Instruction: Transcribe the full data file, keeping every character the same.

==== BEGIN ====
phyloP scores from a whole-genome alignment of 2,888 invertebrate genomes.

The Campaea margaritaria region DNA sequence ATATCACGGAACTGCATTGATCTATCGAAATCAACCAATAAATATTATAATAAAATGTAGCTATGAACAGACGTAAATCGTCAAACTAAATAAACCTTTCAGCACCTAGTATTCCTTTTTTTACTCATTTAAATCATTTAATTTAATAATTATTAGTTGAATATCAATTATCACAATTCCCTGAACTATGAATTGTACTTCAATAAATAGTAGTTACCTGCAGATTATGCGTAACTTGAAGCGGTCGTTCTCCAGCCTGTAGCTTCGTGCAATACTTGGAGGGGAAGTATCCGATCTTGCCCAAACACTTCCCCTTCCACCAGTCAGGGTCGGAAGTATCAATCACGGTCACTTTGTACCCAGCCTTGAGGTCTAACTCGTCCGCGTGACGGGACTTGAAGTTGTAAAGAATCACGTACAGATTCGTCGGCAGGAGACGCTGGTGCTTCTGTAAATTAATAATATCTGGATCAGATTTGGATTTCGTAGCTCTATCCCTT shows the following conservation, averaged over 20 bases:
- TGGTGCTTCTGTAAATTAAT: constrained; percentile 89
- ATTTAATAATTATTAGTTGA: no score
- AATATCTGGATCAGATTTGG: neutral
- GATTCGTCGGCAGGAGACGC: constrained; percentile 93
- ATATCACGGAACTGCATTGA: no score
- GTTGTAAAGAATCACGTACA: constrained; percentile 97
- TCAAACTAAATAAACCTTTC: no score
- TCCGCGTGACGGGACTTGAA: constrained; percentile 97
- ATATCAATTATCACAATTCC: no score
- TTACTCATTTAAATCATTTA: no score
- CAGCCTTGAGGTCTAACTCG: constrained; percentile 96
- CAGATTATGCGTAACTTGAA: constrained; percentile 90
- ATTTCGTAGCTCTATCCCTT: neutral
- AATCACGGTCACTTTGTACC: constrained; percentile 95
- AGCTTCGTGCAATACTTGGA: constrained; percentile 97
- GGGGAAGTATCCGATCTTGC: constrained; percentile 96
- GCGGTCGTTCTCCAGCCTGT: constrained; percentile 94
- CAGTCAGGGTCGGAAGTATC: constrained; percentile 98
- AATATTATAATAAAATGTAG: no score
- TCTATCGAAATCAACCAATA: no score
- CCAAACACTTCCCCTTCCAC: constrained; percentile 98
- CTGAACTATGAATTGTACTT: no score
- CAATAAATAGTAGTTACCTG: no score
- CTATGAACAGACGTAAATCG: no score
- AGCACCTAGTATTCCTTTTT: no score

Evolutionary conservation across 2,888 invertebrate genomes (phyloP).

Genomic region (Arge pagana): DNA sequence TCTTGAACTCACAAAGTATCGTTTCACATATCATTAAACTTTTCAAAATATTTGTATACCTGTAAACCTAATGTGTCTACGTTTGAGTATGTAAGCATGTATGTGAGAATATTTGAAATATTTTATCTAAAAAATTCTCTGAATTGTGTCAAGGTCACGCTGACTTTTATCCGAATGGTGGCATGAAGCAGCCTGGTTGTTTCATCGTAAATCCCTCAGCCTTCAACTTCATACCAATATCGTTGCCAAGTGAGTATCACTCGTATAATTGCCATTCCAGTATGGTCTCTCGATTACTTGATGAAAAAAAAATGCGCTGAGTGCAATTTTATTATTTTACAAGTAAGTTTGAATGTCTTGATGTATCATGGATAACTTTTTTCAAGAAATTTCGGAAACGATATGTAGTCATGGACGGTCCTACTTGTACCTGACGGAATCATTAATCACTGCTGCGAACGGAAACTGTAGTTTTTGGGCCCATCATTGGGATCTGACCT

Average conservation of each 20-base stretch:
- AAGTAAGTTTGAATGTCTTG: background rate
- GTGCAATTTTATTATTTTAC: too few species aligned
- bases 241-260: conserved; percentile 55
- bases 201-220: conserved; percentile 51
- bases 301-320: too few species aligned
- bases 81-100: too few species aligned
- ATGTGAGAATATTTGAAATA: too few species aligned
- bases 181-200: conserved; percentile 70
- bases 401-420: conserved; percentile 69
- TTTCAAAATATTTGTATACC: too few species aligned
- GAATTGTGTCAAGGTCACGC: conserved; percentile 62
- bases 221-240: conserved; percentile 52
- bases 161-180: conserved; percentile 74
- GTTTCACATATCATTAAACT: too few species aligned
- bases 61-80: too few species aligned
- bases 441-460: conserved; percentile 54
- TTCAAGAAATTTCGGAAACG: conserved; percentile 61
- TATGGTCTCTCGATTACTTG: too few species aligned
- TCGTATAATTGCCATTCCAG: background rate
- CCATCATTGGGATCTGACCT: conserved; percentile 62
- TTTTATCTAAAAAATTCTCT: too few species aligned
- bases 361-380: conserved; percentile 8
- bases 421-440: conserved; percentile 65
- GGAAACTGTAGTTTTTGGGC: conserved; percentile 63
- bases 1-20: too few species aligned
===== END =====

phyloP scores from a whole-genome alignment of 2,888 invertebrate genomes.

The Campaea margaritaria region DNA sequence ATATCACGGAACTGCATTGATCTATCGAAATCAACCAATAAATATTATAATAAAATGTAGCTATGAACAGACGTAAATCGTCAAACTAAATAAACCTTTCAGCACCTAGTATTCCTTTTTTTACTCATTTAAATCATTTAATTTAATAATTATTAGTTGAATATCAATTATCACAATTCCCTGAACTATGAATTGTACTTCAATAAATAGTAGTTACCTGCAGATTATGCGTAACTTGAAGCGGTCGTTCTCCAGCCTGTAGCTTCGTGCAATACTTGGAGGGGAAGTATCCGATCTTGCCCAAACACTTCCCCTTCCACCAGTCAGGGTCGGAAGTATCAATCACGGTCACTTTGTACCCAGCCTTGAGGTCTAACTCGTCCGCGTGACGGGACTTGAAGTTGTAAAGAATCACGTACAGATTCGTCGGCAGGAGACGCTGGTGCTTCTGTAAATTAATAATATCTGGATCAGATTTGGATTTCGTAGCTCTATCCCTT shows the following conservation, averaged over 20 bases:
- TGGTGCTTCTGTAAATTAAT: constrained; percentile 89
- ATTTAATAATTATTAGTTGA: no score
- AATATCTGGATCAGATTTGG: neutral
- GATTCGTCGGCAGGAGACGC: constrained; percentile 93
- ATATCACGGAACTGCATTGA: no score
- GTTGTAAAGAATCACGTACA: constrained; percentile 97
- TCAAACTAAATAAACCTTTC: no score
- TCCGCGTGACGGGACTTGAA: constrained; percentile 97
- ATATCAATTATCACAATTCC: no score
- TTACTCATTTAAATCATTTA: no score
- CAGCCTTGAGGTCTAACTCG: constrained; percentile 96
- CAGATTATGCGTAACTTGAA: constrained; percentile 90
- ATTTCGTAGCTCTATCCCTT: neutral
- AATCACGGTCACTTTGTACC: constrained; percentile 95
- AGCTTCGTGCAATACTTGGA: constrained; percentile 97
- GGGGAAGTATCCGATCTTGC: constrained; percentile 96
- GCGGTCGTTCTCCAGCCTGT: constrained; percentile 94
- CAGTCAGGGTCGGAAGTATC: constrained; percentile 98
- AATATTATAATAAAATGTAG: no score
- TCTATCGAAATCAACCAATA: no score
- CCAAACACTTCCCCTTCCAC: constrained; percentile 98
- CTGAACTATGAATTGTACTT: no score
- CAATAAATAGTAGTTACCTG: no score
- CTATGAACAGACGTAAATCG: no score
- AGCACCTAGTATTCCTTTTT: no score

Evolutionary conservation across 2,888 invertebrate genomes (phyloP).

Genomic region (Arge pagana): DNA sequence TCTTGAACTCACAAAGTATCGTTTCACATATCATTAAACTTTTCAAAATATTTGTATACCTGTAAACCTAATGTGTCTACGTTTGAGTATGTAAGCATGTATGTGAGAATATTTGAAATATTTTATCTAAAAAATTCTCTGAATTGTGTCAAGGTCACGCTGACTTTTATCCGAATGGTGGCATGAAGCAGCCTGGTTGTTTCATCGTAAATCCCTCAGCCTTCAACTTCATACCAATATCGTTGCCAAGTGAGTATCACTCGTATAATTGCCATTCCAGTATGGTCTCTCGATTACTTGATGAAAAAAAAATGCGCTGAGTGCAATTTTATTATTTTACAAGTAAGTTTGAATGTCTTGATGTATCATGGATAACTTTTTTCAAGAAATTTCGGAAACGATATGTAGTCATGGACGGTCCTACTTGTACCTGACGGAATCATTAATCACTGCTGCGAACGGAAACTGTAGTTTTTGGGCCCATCATTGGGATCTGACCT

Average conservation of each 20-base stretch:
- AAGTAAGTTTGAATGTCTTG: background rate
- GTGCAATTTTATTATTTTAC: too few species aligned
- bases 241-260: conserved; percentile 55
- bases 201-220: conserved; percentile 51
- bases 301-320: too few species aligned
- bases 81-100: too few species aligned
- ATGTGAGAATATTTGAAATA: too few species aligned
- bases 181-200: conserved; percentile 70
- bases 401-420: conserved; percentile 69
- TTTCAAAATATTTGTATACC: too few species aligned
- GAATTGTGTCAAGGTCACGC: conserved; percentile 62
- bases 221-240: conserved; percentile 52
- bases 161-180: conserved; percentile 74
- GTTTCACATATCATTAAACT: too few species aligned
- bases 61-80: too few species aligned
- bases 441-460: conserved; percentile 54
- TTCAAGAAATTTCGGAAACG: conserved; percentile 61
- TATGGTCTCTCGATTACTTG: too few species aligned
- TCGTATAATTGCCATTCCAG: background rate
- CCATCATTGGGATCTGACCT: conserved; percentile 62
- TTTTATCTAAAAAATTCTCT: too few species aligned
- bases 361-380: conserved; percentile 8
- bases 421-440: conserved; percentile 65
- GGAAACTGTAGTTTTTGGGC: conserved; percentile 63
- bases 1-20: too few species aligned